So, after a couple of days of dismally wet and genuinely cold weather, today we were hit with what the meteorologists are calling a heat wave. Yesterday, the highs in Providence were in the low 70s F, today, in the mid 90s F. And this house — built in 1875, and designed for New England winters — is great at keeping heat in. Whether it's summer or winter. So, we had a sauna today. Hours and hours of unpacking books in a sauna. Finally, partway through sorting out my paleo' books, I wandered away to the bedroom, sweat-soaked and half-delirious. I lay down, and Spooky set up a fan in the doorway, so that tepid air blew about the place just a bit. But. There's really not a lot of difference between stagnant sauna and circulating sauna. Anyway, I think that was about 4:30 pm. She lay down, too, and I dozed, feverishly. I think Hubero even joined us. Then Spooky got up, quite some time before I did. I must have lay there at least an hour. Pretty much miserable, half dreaming. I tried to do some more unpacking afterwards, but the thermostat (for the baseboard radiators) was reading 81F (around 5:30 or 6). So, I said screw it, and we got in the car and headed for Point Judith, where, as it turns out, the weather was quite wonderfully chilly. Really, at the most, low 70s, maybe 60s, a cold breeze blowing off the Atlantic.
We stopped at Iggy's for doughboys, just as they were closing up for the night. If you've never had a doughboy, they're a little hard to describe. A bit like the beignets you get at Café Dumont in the French Quarter in New Orleans (and, presumably, elsewhere), only slightly saltier, and, instead of powdered sugar, they're coated with granulated sugar. Fried, and somehow fluffy and dense at the same time, they are delightful. We ordered a half dozen and headed for Harbour of Refuge, a mile or so farther south. Literally, "land's end." We sat there, first in the car, then out on granite boulders near the jetty. I closed my eyes, taking in the surf, the foghorns from the Point Judith lighthouse and maybe, distantly, from the lighthouse on Block Island. The crashing waves. A bell buoy. There was an undercurrent of beach roses beneath the high-tide smell of the sea. To me, the ocean so often smells like sex, which seems very appropriate. Only a waxing sliver of moon in the sky, but it was bright off the breakers and the pale stone. Before long, we were shivering, our teeth chattering, and we headed back to the car, and then home again. Amazing. No more than thirty miles, and we went from sweltering to shivering. I will note that we could smell the sea long before we left the city, which was the first time I'd noticed that.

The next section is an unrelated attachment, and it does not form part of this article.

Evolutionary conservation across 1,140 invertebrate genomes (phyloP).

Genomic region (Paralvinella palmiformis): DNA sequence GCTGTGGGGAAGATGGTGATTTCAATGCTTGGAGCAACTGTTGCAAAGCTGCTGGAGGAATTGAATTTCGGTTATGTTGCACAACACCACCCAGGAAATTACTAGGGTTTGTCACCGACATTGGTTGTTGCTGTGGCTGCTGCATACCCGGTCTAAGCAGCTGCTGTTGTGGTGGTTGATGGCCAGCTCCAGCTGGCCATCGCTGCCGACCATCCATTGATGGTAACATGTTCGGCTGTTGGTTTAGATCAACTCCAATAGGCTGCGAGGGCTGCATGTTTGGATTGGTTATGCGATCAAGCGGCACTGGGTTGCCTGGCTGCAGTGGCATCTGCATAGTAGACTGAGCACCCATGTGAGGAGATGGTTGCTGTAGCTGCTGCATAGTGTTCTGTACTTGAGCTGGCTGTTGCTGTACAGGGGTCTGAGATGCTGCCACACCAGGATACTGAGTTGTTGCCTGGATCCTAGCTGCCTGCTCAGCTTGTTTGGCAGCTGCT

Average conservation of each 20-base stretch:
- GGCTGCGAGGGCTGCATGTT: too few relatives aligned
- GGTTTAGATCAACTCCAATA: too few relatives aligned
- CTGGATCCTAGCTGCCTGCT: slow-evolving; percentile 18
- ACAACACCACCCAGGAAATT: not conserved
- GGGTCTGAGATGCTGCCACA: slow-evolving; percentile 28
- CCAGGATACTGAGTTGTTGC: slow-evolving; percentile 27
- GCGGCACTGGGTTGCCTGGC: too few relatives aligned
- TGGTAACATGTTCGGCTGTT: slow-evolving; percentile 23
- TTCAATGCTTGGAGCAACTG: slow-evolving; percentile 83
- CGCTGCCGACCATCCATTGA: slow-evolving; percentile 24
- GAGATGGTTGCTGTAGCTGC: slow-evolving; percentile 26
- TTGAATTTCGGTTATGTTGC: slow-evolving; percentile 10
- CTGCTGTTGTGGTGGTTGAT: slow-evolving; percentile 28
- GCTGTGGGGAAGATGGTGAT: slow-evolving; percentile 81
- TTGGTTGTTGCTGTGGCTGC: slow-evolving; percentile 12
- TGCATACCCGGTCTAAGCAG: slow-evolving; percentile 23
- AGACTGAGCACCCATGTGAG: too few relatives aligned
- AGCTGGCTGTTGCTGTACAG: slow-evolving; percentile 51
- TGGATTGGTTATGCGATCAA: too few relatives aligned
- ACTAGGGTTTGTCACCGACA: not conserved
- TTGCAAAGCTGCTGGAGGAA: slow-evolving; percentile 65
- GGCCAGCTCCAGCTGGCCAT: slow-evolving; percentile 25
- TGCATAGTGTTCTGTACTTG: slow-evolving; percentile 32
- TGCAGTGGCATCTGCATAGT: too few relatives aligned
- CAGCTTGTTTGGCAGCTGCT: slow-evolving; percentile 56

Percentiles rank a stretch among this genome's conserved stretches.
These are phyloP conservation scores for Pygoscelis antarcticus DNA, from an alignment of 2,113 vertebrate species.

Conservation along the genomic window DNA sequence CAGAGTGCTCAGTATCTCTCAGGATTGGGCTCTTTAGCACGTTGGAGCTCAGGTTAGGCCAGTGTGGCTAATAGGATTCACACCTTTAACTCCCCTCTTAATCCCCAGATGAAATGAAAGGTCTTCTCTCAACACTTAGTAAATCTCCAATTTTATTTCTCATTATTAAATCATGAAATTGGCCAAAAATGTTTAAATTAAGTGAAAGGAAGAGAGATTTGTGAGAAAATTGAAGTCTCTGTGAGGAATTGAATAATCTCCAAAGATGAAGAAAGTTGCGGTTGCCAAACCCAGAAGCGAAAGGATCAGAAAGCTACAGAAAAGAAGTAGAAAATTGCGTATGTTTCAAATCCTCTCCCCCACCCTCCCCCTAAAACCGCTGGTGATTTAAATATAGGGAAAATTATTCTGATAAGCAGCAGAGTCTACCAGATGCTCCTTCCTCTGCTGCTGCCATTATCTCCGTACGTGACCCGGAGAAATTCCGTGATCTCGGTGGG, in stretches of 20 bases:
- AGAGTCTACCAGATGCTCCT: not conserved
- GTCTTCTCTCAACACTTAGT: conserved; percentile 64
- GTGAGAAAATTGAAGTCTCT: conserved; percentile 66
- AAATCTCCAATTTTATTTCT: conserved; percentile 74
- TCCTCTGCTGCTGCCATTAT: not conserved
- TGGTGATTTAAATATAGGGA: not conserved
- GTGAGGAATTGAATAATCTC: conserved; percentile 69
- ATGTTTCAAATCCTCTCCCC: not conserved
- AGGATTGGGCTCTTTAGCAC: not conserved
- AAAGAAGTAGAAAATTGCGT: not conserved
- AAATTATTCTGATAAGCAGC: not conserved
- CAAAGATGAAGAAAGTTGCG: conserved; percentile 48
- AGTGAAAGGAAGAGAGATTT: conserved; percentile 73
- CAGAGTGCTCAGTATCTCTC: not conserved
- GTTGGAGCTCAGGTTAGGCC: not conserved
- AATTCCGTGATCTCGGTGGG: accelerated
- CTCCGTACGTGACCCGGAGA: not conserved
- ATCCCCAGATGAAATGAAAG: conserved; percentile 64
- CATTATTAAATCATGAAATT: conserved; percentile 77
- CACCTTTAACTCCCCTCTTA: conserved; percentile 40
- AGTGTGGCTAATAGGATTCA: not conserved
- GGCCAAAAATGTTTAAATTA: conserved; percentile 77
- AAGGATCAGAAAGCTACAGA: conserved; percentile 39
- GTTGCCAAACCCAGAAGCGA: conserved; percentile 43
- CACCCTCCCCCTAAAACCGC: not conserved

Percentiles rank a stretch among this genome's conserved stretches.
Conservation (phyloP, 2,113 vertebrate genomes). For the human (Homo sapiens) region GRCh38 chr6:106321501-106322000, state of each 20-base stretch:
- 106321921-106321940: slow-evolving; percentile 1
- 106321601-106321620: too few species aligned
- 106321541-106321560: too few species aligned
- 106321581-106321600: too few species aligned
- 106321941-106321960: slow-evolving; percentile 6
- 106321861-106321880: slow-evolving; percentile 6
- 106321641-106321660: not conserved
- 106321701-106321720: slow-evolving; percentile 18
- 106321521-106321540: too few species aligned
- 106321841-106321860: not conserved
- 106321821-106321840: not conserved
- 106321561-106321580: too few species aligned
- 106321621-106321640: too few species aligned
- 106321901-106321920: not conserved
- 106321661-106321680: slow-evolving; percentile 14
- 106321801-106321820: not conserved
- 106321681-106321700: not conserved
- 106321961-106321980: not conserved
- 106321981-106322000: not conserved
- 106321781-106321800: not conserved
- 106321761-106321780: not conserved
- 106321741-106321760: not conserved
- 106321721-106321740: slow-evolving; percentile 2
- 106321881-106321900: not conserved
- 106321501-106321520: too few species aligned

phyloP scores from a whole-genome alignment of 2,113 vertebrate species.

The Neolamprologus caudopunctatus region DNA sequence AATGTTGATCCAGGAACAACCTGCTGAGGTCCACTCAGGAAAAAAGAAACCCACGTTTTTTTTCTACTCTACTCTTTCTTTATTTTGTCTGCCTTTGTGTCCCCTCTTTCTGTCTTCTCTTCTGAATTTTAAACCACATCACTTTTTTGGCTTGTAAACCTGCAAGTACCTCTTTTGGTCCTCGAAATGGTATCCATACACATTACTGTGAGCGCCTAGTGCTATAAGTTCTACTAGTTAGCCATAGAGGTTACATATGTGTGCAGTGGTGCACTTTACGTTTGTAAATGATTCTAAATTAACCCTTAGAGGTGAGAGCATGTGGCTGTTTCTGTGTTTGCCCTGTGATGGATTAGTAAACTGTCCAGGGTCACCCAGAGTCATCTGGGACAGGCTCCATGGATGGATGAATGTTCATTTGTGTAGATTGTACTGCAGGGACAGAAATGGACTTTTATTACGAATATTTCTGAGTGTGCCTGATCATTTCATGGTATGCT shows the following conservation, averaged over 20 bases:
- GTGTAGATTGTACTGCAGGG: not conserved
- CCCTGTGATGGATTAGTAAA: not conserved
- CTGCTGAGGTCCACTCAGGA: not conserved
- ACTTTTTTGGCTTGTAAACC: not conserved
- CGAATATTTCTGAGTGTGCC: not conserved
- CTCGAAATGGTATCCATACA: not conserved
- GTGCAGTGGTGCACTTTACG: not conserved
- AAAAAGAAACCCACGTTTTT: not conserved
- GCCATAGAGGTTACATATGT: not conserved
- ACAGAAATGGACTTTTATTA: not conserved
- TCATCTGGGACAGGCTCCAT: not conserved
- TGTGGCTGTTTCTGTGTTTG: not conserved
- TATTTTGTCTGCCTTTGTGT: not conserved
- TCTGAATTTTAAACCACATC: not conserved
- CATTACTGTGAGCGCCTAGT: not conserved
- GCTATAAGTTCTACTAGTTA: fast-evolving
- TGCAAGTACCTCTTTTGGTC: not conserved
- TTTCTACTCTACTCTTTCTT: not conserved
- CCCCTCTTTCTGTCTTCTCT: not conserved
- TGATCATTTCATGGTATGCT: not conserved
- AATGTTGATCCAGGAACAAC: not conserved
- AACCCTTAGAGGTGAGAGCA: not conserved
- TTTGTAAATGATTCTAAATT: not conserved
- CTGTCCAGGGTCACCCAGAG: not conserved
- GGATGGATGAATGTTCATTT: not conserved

Tomorrow, sauna or no sauna, unpacked boxes or no, I have to, in some capacity, go back to writing. Whether it's something for Sirenia Digest #31 or The Red Tree or the introduction for Joshi's Machen collection, I will work on something. I have written nothing of substance since May 20th (!).
There's a thought that has been going round and round in my head, because of all this moving, weeks of being confronted with two people's lifetime accumulation of furniture and books and clothes, dishes and papers and knick-knacks. Make of it what you will. When you buy something, it becomes your responsibility, so long as you are alive, and, for that matter, even after you are dead. Whether it is an end table, a plastic straw, an action figure, an envelope, a dictionary, or a tank of gas, once you have bought it, it belongs to you. All this stuff. You are responsible for whatever impact it may have (or has had) on your environment, your world, forever. In a sense, it was made for you, after all, even if the manufacturer did not know that you, personally, would be the buyer, the owner. And when we buy a thing, or give a gift, we should do so with this responsibility in mind. We may consider a paper cup or a ballpoint pen or even a DVD player "disposable," short term or long term. But, the truth is, you own it, whether it's in your home or taking up space in a landfill somewhere. In this paradoxically materialistic, throwaway society, responsibility does not end when our need or desire for an object ends. And like I said, just a thought.
I believe that I will live here, in this house, until I am at least -15 (which would be 16 years from now). I think it suits me. I know it suits Spooky.
Oh. New address, finally. You may now contact me at, or send packages to:
Caitlín R. Kiernan
P.O. Box 603096
Providence, RI 02906 USA